To develop evidence-based recommendations for clinicians caring for adults with acute or acute on chronic liver failure in the ICU.
The guideline panel comprised 29 members with expertise in aspects of care of the critically ill patient with liver failure and/or methodology. The Society of Critical Care Medicine standard operating procedures manual and conflict-of-interest policy were followed throughout. Teleconferences and electronic-based discussion among the panel, as well as within subgroups, served as an integral part of the guideline development.
The panel was divided into nine subgroups: cardiovascular, hematology, pulmonary, renal, endocrine and nutrition, gastrointestinal, infection, perioperative, and neurology.
We developed and selected population, intervention, comparison, and outcomes questions according to importance to patients and practicing clinicians. For each population, intervention, comparison, and outcomes question, we conducted a systematic review aiming to identify the best available evidence, statistically summarized the evidence whenever applicable, and assessed the quality of evidence using the Grading of Recommendations Assessment, Development, and Evaluation approach. We used the evidence to decision framework to facilitate recommendations formulation as strong or conditional. We followed strict criteria to formulate best practice statements.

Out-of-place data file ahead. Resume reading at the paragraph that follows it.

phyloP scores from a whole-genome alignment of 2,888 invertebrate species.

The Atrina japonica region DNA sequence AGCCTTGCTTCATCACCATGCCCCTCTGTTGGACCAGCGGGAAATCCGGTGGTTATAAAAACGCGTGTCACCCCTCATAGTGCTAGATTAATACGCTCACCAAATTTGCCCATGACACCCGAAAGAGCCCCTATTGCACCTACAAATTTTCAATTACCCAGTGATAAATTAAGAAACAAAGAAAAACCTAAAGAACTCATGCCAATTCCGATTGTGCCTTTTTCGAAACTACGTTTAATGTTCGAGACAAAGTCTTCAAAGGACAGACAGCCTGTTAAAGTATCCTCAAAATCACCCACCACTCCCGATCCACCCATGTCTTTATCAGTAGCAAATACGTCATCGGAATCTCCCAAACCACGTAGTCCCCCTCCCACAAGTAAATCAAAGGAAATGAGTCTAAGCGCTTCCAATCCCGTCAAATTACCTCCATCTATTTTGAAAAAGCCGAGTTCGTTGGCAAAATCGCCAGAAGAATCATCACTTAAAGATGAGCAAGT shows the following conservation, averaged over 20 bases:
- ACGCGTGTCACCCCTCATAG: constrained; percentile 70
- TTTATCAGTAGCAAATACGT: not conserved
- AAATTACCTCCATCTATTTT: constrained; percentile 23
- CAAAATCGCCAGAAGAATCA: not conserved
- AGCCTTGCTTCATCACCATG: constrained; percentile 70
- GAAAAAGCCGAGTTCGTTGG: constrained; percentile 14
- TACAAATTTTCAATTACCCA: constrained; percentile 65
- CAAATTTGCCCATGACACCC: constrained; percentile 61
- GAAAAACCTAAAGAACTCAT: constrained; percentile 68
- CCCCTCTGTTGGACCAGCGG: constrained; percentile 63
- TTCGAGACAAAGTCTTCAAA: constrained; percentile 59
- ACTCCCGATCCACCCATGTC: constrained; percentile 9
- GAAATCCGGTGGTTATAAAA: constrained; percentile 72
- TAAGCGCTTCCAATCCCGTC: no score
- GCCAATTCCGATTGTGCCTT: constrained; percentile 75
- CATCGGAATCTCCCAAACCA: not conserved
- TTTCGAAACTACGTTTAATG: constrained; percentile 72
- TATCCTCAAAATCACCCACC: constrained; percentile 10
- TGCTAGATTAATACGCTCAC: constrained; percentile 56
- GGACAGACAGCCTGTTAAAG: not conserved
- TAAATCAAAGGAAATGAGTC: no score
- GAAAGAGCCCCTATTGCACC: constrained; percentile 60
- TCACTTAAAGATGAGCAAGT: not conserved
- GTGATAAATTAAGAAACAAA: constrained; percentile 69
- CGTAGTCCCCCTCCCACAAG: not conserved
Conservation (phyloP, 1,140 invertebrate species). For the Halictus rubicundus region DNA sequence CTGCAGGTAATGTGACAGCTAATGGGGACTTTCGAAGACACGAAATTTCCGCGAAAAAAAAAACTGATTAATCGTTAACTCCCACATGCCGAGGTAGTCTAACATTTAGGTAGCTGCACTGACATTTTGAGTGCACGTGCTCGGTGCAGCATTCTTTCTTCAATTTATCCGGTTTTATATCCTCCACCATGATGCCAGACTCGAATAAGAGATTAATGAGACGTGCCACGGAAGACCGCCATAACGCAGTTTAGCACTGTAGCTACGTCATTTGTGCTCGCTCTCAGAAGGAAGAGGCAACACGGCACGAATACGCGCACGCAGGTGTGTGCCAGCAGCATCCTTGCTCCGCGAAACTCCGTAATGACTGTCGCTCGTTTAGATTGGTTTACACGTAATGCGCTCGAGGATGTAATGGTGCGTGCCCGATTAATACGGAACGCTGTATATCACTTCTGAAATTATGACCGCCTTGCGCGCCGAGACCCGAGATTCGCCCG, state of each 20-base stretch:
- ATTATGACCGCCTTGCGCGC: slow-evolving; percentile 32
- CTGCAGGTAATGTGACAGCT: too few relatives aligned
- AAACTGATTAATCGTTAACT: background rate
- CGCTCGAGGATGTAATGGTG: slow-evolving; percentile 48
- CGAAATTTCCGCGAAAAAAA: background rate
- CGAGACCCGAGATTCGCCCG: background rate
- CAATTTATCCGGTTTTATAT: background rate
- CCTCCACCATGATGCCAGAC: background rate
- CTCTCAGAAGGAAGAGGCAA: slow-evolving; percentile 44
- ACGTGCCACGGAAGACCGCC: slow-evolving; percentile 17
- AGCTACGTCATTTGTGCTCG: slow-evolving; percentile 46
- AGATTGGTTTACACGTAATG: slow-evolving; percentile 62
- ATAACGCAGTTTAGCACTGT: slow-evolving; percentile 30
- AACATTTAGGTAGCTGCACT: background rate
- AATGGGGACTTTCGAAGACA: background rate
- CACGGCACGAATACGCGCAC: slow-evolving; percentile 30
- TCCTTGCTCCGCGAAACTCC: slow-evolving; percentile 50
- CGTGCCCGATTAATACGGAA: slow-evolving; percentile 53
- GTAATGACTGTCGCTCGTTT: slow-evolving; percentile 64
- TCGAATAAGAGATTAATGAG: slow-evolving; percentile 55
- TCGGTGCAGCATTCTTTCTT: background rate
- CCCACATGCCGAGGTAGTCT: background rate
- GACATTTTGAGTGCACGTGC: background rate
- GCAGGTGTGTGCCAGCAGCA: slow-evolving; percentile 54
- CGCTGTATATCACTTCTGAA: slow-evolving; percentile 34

Measurements and Main Results:
In this article, we report 29 recommendations (from 30 population, intervention, comparison, and outcomes questions) on the management acute or acute on chronic liver failure in the ICU, related to five groups (cardiovascular, hematology, pulmonary, renal, and endocrine). Overall, six were strong recommendations, 19 were conditional recommendations, four were best-practice statements, and in two instances, the panel did not issue a recommendation due to insufficient evidence.
Multidisciplinary international experts were able to formulate evidence-based recommendations for the management acute or acute on chronic liver failure in the ICU, acknowledging that most recommendations were based on low-quality indirect evidence.